But Christmas Eve at around 4:30, Jon got off the couch and started playing with his toys... when he hadn't done either in days! By bedtime he fell asleep in his own bed and was actually asking about Christmas. So Christmas was saved, and it was a really beautiful day.
Nay Nay provided the matching Christmas jammies. Daddy read the Christmas story while we acted out the nativity with our nativity set (still no costumes in this house, unless Joseph and Mary were firefighters).
In the morning, we had french toast for breakfast. And in keeping with my great Christmas culinary tradition, I burned something (this year the Pannetone bread that takes twenty. four. hours. to rise).
Jonathan handmade his gifts for everyone, and his little giving heart was so full of excitement that he forgot he also got presents on Christmas... well, until he opened the first one and then he was pretty sure every present that wasn't from him was for him. He wore his fighter-pilot helmet and carried around his nerf gun (he doesn't know they have darts, just enjoys the satisfying "click") around for days. I absolutely love three-year-olds.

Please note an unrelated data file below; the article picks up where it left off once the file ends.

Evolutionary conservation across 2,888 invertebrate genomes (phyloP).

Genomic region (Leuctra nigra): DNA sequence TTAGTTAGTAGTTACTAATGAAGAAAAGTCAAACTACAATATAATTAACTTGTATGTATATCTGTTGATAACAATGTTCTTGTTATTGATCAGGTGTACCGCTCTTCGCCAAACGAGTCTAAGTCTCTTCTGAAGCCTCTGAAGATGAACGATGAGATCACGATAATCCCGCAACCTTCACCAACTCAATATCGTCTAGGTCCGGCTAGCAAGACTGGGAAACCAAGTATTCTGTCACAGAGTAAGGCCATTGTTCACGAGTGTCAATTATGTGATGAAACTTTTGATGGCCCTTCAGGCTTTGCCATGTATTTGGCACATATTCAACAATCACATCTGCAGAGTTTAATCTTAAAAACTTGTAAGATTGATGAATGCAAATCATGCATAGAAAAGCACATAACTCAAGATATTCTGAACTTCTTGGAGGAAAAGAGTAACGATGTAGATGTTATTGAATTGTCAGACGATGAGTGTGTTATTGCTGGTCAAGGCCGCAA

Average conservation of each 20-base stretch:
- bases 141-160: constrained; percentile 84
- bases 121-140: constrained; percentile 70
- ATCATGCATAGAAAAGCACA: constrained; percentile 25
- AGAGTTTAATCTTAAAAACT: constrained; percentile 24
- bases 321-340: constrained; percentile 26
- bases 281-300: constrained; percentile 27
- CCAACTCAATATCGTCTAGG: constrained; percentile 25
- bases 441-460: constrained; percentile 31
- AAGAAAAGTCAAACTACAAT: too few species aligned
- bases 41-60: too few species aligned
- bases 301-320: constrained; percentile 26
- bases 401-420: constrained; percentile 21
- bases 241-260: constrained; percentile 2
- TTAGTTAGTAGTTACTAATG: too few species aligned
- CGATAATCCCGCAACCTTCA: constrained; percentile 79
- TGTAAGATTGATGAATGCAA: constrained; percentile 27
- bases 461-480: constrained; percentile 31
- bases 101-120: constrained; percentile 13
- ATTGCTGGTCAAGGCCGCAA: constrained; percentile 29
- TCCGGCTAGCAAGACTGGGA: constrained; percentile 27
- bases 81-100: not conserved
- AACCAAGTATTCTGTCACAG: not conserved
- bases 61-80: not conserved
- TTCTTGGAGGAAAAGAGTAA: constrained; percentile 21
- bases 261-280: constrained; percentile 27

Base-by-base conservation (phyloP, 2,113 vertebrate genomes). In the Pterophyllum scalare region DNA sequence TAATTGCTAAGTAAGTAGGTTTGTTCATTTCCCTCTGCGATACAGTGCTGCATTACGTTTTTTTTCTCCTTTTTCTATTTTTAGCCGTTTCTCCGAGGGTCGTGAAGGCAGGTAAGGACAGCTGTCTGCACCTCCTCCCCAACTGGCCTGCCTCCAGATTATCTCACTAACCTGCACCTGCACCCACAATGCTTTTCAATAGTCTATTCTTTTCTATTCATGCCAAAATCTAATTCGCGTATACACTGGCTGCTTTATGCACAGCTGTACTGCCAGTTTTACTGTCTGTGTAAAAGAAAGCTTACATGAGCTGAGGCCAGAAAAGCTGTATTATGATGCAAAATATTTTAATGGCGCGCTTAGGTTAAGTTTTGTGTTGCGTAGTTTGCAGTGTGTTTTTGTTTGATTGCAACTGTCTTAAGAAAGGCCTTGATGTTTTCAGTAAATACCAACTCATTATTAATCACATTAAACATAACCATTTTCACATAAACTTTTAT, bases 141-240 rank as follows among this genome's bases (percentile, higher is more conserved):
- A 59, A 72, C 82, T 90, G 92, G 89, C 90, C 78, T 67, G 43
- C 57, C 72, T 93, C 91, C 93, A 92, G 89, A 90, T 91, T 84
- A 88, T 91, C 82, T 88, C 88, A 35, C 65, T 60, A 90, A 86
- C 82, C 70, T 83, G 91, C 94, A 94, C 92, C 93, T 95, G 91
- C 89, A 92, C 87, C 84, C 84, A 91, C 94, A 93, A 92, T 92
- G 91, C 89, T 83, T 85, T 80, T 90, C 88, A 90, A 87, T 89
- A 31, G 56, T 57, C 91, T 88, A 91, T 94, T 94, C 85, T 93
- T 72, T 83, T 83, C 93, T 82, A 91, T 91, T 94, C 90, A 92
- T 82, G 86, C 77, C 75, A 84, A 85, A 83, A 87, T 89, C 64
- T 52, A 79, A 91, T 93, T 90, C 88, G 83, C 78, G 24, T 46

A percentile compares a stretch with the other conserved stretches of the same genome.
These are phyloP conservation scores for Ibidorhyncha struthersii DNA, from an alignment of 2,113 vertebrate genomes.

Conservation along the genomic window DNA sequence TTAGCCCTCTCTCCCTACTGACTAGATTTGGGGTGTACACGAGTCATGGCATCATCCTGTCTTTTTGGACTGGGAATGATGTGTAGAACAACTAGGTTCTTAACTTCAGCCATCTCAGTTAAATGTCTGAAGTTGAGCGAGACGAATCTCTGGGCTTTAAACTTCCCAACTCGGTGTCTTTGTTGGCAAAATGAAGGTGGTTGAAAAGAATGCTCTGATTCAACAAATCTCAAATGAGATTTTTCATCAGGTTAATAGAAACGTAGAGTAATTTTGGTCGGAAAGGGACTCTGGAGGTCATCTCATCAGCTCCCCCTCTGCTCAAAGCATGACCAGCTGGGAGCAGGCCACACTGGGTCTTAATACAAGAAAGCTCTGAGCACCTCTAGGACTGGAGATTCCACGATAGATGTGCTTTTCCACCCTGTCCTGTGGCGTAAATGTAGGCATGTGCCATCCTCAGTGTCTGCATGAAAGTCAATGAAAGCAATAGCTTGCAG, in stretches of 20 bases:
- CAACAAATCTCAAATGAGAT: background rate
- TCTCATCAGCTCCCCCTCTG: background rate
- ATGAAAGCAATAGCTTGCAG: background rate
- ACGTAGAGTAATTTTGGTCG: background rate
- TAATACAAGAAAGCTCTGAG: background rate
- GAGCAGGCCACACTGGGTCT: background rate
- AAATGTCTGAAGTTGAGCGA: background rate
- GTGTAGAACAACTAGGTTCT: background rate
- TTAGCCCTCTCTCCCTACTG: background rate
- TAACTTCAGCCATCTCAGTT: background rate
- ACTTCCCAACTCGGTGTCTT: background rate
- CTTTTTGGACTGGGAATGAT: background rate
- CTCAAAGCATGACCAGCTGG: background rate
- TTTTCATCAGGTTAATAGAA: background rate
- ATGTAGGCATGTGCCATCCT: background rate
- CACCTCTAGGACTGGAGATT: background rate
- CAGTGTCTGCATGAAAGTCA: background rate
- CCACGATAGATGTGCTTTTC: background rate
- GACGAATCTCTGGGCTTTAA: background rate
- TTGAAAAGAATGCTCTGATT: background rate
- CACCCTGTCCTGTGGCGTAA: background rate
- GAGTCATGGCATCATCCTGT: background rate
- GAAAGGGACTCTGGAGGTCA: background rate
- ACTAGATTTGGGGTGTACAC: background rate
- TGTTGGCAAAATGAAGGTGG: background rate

Jon played airplane with the cockpit panel
Dap and I made him, and read all of his books with Nay Nay.
Jon had made a serving spoon for Vovo (hot glued purple beads on the handle),
freezer cookie dough for Dap,
a clay handprint bowl for Nay Nay,
thumbprint cufflinks for Daddy,
an orange clay "snowplow with a jet engine" for Danelle, who he is pretty sure is his big sister,
a rice hot pad (airplane fabric, of course) for Mommy,
and a taggie for Ben (more airplane fabric and super colorful tags)
And while most of these were my ideas (except Danelle's snowplow), he did a lot of the work. I would even say most of it. He loved the idea of giving so much that he made clay things for all of his friends in his church class--which were random and hilarious. A train for Ca, a "curling machine to curl things on the tracks" for Cl, a "June holding a toy" for Ju, and a "bulldozer" for T.
Oh yeah--and Christmas afternoon naps. They matter a lot, too.